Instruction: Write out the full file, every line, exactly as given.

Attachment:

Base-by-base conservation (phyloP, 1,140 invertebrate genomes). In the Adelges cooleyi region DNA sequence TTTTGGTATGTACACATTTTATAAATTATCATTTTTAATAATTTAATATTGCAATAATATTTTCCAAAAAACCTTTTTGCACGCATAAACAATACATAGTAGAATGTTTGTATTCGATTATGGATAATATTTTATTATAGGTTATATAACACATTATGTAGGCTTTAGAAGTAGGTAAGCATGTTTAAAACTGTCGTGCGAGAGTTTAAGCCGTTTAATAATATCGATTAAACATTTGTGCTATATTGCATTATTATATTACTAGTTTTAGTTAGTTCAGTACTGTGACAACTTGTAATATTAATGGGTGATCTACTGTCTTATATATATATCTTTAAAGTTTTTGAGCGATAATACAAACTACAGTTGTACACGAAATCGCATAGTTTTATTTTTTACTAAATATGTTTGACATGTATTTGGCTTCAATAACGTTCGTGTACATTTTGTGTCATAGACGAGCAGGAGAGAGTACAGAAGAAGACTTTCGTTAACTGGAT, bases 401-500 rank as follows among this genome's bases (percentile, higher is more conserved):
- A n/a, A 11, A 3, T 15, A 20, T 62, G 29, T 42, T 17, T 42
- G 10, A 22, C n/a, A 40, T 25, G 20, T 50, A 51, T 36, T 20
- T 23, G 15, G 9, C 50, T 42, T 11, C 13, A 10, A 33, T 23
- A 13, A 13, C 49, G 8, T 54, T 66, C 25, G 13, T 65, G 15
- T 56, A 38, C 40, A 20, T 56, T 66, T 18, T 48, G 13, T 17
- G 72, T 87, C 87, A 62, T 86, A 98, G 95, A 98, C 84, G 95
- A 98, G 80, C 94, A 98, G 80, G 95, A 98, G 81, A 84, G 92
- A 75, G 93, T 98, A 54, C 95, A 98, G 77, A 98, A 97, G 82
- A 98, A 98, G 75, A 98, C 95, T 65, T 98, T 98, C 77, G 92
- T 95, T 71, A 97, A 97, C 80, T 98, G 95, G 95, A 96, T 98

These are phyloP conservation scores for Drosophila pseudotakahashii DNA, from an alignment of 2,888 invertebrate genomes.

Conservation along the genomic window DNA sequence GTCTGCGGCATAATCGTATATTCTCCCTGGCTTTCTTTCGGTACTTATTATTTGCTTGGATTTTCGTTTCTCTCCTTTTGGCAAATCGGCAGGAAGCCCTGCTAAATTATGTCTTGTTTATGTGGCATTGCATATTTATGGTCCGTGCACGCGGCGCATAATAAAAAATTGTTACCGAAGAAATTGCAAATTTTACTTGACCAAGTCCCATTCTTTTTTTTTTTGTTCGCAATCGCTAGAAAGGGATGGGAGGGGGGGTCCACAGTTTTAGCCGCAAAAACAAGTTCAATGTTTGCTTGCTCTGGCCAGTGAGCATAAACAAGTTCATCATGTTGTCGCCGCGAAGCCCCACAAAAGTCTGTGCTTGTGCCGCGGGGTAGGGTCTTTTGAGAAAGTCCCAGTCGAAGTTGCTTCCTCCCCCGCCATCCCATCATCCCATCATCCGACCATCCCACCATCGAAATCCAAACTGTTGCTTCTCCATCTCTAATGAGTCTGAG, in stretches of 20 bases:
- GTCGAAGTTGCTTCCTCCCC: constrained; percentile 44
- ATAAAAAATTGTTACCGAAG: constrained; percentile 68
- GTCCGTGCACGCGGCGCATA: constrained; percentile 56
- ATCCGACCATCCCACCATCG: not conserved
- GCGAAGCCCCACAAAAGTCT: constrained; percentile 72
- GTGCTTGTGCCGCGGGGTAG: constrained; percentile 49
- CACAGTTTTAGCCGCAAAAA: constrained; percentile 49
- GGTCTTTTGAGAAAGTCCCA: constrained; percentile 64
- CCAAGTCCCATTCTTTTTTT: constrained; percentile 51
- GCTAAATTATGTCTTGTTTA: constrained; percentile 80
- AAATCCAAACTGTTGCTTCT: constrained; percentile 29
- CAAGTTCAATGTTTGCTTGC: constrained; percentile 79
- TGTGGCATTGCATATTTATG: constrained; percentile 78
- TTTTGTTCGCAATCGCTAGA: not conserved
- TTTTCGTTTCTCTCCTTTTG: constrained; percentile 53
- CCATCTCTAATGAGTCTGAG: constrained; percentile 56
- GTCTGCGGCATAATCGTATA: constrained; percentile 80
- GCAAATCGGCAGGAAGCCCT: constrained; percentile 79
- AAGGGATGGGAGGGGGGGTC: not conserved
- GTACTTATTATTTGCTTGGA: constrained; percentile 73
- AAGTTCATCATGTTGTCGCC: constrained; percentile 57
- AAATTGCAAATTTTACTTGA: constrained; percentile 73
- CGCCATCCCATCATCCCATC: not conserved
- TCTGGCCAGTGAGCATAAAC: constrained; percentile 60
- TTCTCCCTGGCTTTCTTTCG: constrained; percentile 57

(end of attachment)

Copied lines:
Base-by-base conservation (phyloP, 1,140 invertebrate genomes). In the Adelges cooleyi region DNA sequence TTTTGGTATGTACACATTTTATAAATTATCATTTTTAATAATTTAATATTGCAATAATATTTTCCAAAAAACCTTTTTGCACGCATAAACAATACATAGTAGAATGTTTGTATTCGATTATGGATAATATTTTATTATAGGTTATATAACACATTATGTAGGCTTTAGAAGTAGGTAAGCATGTTTAAAACTGTCGTGCGAGAGTTTAAGCCGTTTAATAATATCGATTAAACATTTGTGCTATATTGCATTATTATATTACTAGTTTTAGTTAGTTCAGTACTGTGACAACTTGTAATATTAATGGGTGATCTACTGTCTTATATATATATCTTTAAAGTTTTTGAGCGATAATACAAACTACAGTTGTACACGAAATCGCATAGTTTTATTTTTTACTAAATATGTTTGACATGTATTTGGCTTCAATAACGTTCGTGTACATTTTGTGTCATAGACGAGCAGGAGAGAGTACAGAAGAAGACTTTCGTTAACTGGAT, bases 401-500 rank as follows among this genome's bases (percentile, higher is more conserved):
- A n/a, A 11, A 3, T 15, A 20, T 62, G 29, T 42, T 17, T 42
- G 10, A 22, C n/a, A 40, T 25, G 20, T 50, A 51, T 36, T 20
- T 23, G 15, G 9, C 50, T 42, T 11, C 13, A 10, A 33, T 23
- A 13, A 13, C 49, G 8, T 54, T 66, C 25, G 13, T 65, G 15
- T 56, A 38, C 40, A 20, T 56, T 66, T 18, T 48, G 13, T 17
- G 72, T 87, C 87, A 62, T 86, A 98, G 95, A 98, C 84, G 95
- A 98, G 80, C 94, A 98, G 80, G 95, A 98, G 81, A 84, G 92
- A 75, G 93, T 98, A 54, C 95, A 98, G 77, A 98, A 97, G 82
- A 98, A 98, G 75, A 98, C 95, T 65, T 98, T 98, C 77, G 92
- T 95, T 71, A 97, A 97, C 80, T 98, G 95, G 95, A 96, T 98

These are phyloP conservation scores for Drosophila pseudotakahashii DNA, from an alignment of 2,888 invertebrate genomes.

Conservation along the genomic window DNA sequence GTCTGCGGCATAATCGTATATTCTCCCTGGCTTTCTTTCGGTACTTATTATTTGCTTGGATTTTCGTTTCTCTCCTTTTGGCAAATCGGCAGGAAGCCCTGCTAAATTATGTCTTGTTTATGTGGCATTGCATATTTATGGTCCGTGCACGCGGCGCATAATAAAAAATTGTTACCGAAGAAATTGCAAATTTTACTTGACCAAGTCCCATTCTTTTTTTTTTTGTTCGCAATCGCTAGAAAGGGATGGGAGGGGGGGTCCACAGTTTTAGCCGCAAAAACAAGTTCAATGTTTGCTTGCTCTGGCCAGTGAGCATAAACAAGTTCATCATGTTGTCGCCGCGAAGCCCCACAAAAGTCTGTGCTTGTGCCGCGGGGTAGGGTCTTTTGAGAAAGTCCCAGTCGAAGTTGCTTCCTCCCCCGCCATCCCATCATCCCATCATCCGACCATCCCACCATCGAAATCCAAACTGTTGCTTCTCCATCTCTAATGAGTCTGAG, in stretches of 20 bases:
- GTCGAAGTTGCTTCCTCCCC: constrained; percentile 44
- ATAAAAAATTGTTACCGAAG: constrained; percentile 68
- GTCCGTGCACGCGGCGCATA: constrained; percentile 56
- ATCCGACCATCCCACCATCG: not conserved
- GCGAAGCCCCACAAAAGTCT: constrained; percentile 72
- GTGCTTGTGCCGCGGGGTAG: constrained; percentile 49
- CACAGTTTTAGCCGCAAAAA: constrained; percentile 49
- GGTCTTTTGAGAAAGTCCCA: constrained; percentile 64
- CCAAGTCCCATTCTTTTTTT: constrained; percentile 51
- GCTAAATTATGTCTTGTTTA: constrained; percentile 80
- AAATCCAAACTGTTGCTTCT: constrained; percentile 29
- CAAGTTCAATGTTTGCTTGC: constrained; percentile 79
- TGTGGCATTGCATATTTATG: constrained; percentile 78
- TTTTGTTCGCAATCGCTAGA: not conserved
- TTTTCGTTTCTCTCCTTTTG: constrained; percentile 53
- CCATCTCTAATGAGTCTGAG: constrained; percentile 56
- GTCTGCGGCATAATCGTATA: constrained; percentile 80
- GCAAATCGGCAGGAAGCCCT: constrained; percentile 79
- AAGGGATGGGAGGGGGGGTC: not conserved
- GTACTTATTATTTGCTTGGA: constrained; percentile 73
- AAGTTCATCATGTTGTCGCC: constrained; percentile 57
- AAATTGCAAATTTTACTTGA: constrained; percentile 73
- CGCCATCCCATCATCCCATC: not conserved
- TCTGGCCAGTGAGCATAAAC: constrained; percentile 60
- TTCTCCCTGGCTTTCTTTCG: constrained; percentile 57